The Quebec-based company said it has a definite agreement to buy Amoun Pharmaceutical from Mercury (Cayman) Holdings.
The deal includes Amoun's manufacturing plant, which would add to Valeant's 40 manufacturing plants around the world.
Egypt's pharmaceutical industry has grown from under US$5 billion to US$21 billion in a decade, said analyst Douglas Miehm of RBC Capital Markets, who characterized the deal as "slightly positive" for Valeant.
He said the acquisition isn't a surprise given recent media reports about the possibility of such a deal and follows CEO Michael Pearson's interest to expand into emerging markets in Asia and the Middle East.
Valeant (TSX:VRX) said emerging markets are expected to account for about 20 per cent of its revenues in 2015, including 10 per cent from Eastern Europe, Africa and the Middle East.
Miehm said Amoun's contribution to Valeant's results will grow over the next three years. He estimates it should generate one to two per cent earnings growth, or 15 to 30 cents per share.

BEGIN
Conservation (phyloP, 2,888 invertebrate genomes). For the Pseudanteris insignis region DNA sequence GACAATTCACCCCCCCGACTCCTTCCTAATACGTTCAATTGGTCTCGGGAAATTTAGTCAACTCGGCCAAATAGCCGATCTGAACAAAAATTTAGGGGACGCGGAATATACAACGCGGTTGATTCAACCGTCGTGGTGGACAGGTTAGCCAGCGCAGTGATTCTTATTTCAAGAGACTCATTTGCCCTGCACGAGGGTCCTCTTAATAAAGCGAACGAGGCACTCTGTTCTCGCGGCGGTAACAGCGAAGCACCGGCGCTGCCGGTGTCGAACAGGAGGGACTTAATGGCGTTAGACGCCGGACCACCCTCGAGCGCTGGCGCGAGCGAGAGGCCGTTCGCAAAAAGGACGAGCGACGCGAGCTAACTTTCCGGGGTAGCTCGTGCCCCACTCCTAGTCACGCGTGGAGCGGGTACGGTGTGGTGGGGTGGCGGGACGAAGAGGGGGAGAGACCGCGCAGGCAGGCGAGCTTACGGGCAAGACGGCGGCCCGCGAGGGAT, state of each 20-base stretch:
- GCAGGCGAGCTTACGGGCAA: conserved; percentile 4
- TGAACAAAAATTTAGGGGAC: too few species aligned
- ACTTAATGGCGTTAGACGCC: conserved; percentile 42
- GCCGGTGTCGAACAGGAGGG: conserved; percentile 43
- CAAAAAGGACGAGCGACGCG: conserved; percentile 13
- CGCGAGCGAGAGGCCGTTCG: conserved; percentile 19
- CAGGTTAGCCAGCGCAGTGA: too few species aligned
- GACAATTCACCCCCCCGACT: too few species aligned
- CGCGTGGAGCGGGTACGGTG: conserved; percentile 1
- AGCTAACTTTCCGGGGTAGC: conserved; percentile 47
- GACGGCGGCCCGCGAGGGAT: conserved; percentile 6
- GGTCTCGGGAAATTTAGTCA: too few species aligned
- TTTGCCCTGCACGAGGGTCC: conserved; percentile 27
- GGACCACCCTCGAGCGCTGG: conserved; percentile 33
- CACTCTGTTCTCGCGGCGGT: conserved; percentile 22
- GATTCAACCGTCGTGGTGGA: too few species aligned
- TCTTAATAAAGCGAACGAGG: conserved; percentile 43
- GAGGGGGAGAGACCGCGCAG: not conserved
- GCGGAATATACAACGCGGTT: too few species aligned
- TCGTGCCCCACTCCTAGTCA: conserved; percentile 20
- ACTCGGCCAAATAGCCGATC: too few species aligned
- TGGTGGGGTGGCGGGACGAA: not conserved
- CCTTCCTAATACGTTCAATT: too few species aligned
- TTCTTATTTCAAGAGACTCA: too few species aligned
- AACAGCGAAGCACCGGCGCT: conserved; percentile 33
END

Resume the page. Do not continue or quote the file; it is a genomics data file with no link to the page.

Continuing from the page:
Amoun has sales expected to reach about US$223 million this year. It has more than 30 branded products, including those for animal health and the treatment of hypertension, infections and diarrhea.
If the transaction closes as planned in the third quarter, it will be Valeant's biggest acquisition since it paid US$11.1 billion to buy Salix Pharmaceuticals. That deal closed April 1 after a bidding war with Irish rival Endo International.
Valeant is one of Canada's largest companies by market capitalization. The company is expected to report next week a more than tripling of net profits to US$426.2 million in the second quarter on a 25 per cent increase in revenues to US$2.5 billion, according to analysts polled by Thomson Reuters. Adjusted profits excluding one-time items are forecast to reach US$863.3 million or US$2.46 per share.
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